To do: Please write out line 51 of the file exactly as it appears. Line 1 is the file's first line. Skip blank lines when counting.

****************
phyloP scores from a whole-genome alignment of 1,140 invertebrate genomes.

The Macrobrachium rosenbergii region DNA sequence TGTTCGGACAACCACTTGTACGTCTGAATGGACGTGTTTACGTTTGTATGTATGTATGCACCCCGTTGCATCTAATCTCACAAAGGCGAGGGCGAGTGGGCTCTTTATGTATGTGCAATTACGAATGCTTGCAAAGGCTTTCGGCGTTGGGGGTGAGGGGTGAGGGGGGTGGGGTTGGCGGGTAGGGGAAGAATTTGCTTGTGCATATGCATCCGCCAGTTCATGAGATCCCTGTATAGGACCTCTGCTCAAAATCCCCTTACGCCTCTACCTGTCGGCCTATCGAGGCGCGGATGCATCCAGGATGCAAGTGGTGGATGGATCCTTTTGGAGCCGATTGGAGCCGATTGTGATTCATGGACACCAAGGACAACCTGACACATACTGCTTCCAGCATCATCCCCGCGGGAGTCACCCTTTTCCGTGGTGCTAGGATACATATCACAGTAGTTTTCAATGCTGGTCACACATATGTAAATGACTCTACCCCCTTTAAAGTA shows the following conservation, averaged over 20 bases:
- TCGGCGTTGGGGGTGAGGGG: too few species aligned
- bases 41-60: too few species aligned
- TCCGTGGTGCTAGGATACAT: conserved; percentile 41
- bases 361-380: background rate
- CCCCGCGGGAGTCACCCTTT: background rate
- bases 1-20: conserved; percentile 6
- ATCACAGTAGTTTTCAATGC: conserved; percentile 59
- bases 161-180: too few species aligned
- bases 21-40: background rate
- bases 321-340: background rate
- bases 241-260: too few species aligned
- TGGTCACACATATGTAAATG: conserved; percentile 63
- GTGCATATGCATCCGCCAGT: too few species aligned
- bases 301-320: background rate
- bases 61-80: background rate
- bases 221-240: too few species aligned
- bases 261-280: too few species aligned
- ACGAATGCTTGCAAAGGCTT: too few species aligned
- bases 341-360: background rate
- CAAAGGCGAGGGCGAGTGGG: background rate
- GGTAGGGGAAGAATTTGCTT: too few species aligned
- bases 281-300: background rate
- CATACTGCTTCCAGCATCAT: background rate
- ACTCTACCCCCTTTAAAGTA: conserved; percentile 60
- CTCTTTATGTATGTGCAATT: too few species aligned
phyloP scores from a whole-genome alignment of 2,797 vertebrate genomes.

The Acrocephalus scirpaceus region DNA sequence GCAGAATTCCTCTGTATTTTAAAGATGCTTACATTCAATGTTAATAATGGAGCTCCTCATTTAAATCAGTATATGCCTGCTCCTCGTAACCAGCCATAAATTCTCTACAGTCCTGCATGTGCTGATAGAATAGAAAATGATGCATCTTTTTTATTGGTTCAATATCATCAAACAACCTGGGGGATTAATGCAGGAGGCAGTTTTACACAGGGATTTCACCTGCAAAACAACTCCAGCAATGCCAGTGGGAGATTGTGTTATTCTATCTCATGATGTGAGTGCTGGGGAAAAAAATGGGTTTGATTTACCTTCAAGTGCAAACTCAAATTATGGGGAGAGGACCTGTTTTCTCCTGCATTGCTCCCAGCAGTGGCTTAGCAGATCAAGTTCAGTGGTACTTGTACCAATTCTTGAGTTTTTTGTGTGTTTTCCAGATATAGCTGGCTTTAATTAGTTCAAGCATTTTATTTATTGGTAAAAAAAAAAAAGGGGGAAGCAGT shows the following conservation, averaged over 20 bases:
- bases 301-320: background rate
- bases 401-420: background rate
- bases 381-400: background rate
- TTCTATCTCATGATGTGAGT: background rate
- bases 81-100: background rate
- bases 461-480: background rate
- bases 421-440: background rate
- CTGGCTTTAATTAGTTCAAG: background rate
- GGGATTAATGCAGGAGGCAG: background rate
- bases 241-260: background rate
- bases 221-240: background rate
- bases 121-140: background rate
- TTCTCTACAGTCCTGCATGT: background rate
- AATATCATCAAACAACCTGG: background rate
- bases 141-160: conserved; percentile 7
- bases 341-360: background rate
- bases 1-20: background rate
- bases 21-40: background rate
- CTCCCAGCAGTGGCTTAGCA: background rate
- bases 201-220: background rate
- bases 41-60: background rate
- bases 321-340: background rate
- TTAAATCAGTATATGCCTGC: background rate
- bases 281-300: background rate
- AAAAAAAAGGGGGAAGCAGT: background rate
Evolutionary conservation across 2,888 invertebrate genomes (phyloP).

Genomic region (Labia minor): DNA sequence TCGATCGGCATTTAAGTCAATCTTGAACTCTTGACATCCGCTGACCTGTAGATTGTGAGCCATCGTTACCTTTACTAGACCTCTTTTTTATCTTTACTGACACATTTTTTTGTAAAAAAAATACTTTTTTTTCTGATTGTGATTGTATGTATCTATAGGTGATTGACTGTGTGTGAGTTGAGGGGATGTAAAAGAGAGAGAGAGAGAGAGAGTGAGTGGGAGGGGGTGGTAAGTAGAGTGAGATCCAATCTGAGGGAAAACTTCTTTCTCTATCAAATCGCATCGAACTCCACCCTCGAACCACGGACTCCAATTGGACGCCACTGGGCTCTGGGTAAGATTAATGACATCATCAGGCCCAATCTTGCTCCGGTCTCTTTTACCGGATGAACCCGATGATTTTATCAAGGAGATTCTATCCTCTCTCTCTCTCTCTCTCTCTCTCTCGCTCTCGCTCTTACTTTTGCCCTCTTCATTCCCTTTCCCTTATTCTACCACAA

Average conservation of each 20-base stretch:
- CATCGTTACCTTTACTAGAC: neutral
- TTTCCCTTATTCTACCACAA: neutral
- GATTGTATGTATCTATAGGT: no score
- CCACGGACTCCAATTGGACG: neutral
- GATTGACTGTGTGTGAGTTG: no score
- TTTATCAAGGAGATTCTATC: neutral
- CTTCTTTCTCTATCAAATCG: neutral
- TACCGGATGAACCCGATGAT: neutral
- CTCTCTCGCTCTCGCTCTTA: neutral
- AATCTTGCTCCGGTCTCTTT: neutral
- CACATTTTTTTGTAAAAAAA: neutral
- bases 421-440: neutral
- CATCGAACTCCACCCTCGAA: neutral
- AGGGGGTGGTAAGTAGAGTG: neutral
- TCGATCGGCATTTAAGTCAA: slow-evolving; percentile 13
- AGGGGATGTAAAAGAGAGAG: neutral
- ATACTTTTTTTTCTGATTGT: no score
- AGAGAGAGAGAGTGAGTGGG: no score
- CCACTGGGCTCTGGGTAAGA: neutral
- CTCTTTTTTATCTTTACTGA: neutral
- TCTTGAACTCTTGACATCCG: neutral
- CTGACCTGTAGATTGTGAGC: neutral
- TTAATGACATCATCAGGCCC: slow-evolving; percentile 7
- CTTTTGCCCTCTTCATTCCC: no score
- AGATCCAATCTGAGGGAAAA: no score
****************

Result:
- bases 321-340: background rate